Instituto de Estudios Superiores de Oaxaca
Instituto Carlos Gracida, Oaxaca
Ancient ruins on mountaintop, Monte Alban, Oaxaca

Mexico City and Bicycles

Wednesday, February 15th, 2006
The Outskirts of Mexico City

   Following a route suggested by a local cyclist, I biked into the valley where Mexico City, the world’s third largest metropolitan area, sits in a cloud of smog, people, and cars. Despite warnings of traffic and thieves, I stayed in the city over a week, enjoying the different colonial centers, parks, and people. Mexico city is huge, with both shacks and multimillionaire homes crawling up the sides of the valley. In my week in the city, I biked over 120 miles, stayed with three different people/families, managed to get in two major newspapers, visited a school (Logos middle school), and was interviewed by a local television station (which has subsequently flooded my inbox with emails from Mexicans excited about my trip).

Logos School in Mexico City
The Metro
The bike in the main square
That's a 'Mexico city bike lane' behind me
I am the fastest vehicle on the road.

   In comparison to Los Angeles, I felt safer biking in Mexico City as the cars are smaller, they travel slower, and there are far more small alternative routes. Entering the city during rush hour, I found I was the fastest vehicle on the road, happily following the makeshift ‘bike lane’ that appeared between the rows of cars stopped at a traffic light. It was a sweet type of revenge, and I enjoyed, perhaps too much, weaving in and around the multiple green buses and taxis. To be sure, it was exhausting. A map big enough to cover the city required a 200-page book, and I frequently stopped to extract it from my pannier in attempts to find alternate routes. The pollution stung my lungs and eyes the first day, but I seemed to adapt afterwards.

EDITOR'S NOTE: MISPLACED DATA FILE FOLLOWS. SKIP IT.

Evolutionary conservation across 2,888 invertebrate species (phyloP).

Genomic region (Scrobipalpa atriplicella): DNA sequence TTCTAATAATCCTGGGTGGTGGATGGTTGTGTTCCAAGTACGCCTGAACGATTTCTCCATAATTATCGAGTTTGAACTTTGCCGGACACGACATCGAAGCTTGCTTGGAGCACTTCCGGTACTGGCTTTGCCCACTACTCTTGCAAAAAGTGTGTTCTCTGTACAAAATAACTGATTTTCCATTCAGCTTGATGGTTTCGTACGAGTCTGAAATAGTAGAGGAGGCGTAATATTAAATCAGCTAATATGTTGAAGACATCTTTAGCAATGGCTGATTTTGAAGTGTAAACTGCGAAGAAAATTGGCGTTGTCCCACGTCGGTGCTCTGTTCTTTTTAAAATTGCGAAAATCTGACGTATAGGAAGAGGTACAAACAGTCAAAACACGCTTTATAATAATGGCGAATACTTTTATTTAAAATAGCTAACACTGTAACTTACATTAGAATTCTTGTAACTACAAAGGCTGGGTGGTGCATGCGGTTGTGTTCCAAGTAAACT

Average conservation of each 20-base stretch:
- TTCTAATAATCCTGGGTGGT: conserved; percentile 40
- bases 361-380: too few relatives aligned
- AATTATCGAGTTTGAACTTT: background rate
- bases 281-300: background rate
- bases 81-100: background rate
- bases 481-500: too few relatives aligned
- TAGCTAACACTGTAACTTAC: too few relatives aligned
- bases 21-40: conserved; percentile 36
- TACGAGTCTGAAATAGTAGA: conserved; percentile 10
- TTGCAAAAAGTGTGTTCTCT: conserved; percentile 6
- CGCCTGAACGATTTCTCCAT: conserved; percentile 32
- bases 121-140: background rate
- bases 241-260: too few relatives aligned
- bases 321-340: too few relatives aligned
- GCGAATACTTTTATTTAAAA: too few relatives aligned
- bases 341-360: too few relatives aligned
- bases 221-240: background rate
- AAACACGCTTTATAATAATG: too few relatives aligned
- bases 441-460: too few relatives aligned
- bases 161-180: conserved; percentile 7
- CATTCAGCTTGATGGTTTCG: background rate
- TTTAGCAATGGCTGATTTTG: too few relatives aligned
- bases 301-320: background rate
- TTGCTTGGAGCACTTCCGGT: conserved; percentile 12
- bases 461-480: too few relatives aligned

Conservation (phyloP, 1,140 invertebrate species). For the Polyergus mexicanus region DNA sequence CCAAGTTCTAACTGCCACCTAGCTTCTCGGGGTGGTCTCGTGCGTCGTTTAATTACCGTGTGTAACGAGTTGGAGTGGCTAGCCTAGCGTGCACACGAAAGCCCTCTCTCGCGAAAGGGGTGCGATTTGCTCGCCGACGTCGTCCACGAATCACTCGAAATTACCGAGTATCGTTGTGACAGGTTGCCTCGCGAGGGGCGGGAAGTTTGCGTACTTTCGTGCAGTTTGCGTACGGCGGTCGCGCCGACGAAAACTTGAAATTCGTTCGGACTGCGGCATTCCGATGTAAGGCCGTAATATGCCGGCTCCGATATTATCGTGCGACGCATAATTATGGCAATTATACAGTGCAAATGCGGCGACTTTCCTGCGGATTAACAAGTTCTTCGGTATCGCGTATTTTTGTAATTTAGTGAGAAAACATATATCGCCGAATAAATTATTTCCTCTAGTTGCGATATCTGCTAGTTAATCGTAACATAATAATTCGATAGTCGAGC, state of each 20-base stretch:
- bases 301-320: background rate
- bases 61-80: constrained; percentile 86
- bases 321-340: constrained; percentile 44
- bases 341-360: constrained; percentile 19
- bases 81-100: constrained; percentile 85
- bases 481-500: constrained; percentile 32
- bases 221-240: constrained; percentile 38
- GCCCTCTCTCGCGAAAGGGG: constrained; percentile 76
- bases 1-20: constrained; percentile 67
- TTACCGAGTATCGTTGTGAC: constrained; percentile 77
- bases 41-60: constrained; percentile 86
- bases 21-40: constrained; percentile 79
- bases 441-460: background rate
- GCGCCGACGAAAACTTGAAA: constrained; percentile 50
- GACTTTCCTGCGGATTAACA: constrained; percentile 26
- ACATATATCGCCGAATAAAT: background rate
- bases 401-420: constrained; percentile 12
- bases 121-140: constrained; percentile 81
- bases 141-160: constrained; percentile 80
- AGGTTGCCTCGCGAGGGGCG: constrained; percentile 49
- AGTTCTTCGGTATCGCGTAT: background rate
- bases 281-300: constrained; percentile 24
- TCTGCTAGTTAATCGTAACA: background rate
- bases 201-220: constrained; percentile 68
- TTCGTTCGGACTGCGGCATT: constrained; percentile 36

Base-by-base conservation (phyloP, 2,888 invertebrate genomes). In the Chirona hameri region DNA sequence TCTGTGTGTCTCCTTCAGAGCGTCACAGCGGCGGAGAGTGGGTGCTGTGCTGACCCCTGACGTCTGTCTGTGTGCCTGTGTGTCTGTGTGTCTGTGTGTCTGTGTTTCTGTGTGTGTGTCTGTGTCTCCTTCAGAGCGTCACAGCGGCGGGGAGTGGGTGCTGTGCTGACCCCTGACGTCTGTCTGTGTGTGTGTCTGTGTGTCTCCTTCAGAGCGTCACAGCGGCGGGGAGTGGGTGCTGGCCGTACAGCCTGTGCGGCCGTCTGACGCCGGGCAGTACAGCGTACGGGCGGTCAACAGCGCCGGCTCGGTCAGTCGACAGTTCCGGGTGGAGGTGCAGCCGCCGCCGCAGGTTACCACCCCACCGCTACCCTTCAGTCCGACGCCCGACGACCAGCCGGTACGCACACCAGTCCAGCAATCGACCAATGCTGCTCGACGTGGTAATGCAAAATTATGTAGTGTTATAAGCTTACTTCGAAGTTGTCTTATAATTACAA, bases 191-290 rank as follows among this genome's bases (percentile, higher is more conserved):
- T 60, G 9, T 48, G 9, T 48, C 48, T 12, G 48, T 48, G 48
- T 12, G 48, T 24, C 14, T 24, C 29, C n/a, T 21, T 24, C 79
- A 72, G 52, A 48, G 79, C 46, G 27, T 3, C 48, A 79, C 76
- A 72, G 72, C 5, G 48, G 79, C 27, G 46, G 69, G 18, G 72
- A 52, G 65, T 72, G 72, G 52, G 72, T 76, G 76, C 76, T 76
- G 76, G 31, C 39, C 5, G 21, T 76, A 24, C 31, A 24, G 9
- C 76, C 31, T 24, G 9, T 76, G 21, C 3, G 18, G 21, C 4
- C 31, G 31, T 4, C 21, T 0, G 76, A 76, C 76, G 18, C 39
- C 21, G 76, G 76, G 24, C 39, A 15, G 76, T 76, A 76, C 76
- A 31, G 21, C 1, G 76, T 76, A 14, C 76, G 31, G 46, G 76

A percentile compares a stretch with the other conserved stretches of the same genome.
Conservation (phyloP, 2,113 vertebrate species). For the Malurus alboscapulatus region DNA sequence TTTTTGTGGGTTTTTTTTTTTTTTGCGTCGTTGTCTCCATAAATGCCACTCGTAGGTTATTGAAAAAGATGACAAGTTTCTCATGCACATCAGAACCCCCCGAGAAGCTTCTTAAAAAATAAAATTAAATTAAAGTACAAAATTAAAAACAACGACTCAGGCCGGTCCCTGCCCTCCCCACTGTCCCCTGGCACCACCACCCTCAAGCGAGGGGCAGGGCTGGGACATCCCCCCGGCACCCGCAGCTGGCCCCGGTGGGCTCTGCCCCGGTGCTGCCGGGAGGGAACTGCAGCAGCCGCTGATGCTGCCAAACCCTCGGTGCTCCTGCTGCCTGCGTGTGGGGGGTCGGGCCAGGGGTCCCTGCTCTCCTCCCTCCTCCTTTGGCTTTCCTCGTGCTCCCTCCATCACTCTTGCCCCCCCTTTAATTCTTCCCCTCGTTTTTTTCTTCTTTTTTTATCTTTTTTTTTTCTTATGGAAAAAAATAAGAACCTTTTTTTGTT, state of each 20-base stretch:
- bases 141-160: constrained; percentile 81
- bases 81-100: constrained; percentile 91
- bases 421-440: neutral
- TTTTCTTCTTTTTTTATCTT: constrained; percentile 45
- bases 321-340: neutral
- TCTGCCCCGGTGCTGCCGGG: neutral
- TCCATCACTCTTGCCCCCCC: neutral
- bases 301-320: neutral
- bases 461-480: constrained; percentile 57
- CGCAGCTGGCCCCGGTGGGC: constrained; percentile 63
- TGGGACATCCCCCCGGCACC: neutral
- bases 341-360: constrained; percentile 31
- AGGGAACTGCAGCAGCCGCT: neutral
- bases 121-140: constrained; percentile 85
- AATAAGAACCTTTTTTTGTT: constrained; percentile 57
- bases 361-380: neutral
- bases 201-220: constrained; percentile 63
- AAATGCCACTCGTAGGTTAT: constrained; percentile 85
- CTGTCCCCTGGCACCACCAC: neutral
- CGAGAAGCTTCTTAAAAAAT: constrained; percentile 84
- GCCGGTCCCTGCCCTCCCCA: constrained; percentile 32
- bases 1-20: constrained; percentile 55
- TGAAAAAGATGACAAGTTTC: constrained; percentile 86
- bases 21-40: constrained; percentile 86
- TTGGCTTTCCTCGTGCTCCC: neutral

Joining forces with the local bike activists, I rode Wednesday night with the Bicitekas, a group advocating expanded bike rights within the city. Starting at 9:30PM, a team of almost 100 cyclists took over two lanes of traffic and rode through the city until 1AM. Watch the two videos on the left to get a sense of the ride. The following day, I visited a sustainable-transportation organization where one of the cyclists I met works, and I watched a presentation on potential future bike lanes in the city.

The Bicitekas - a bicycle revolution
Someone got a flat, so all the bicitekas stopped
Jesus suggests a bicycle network through Mexico City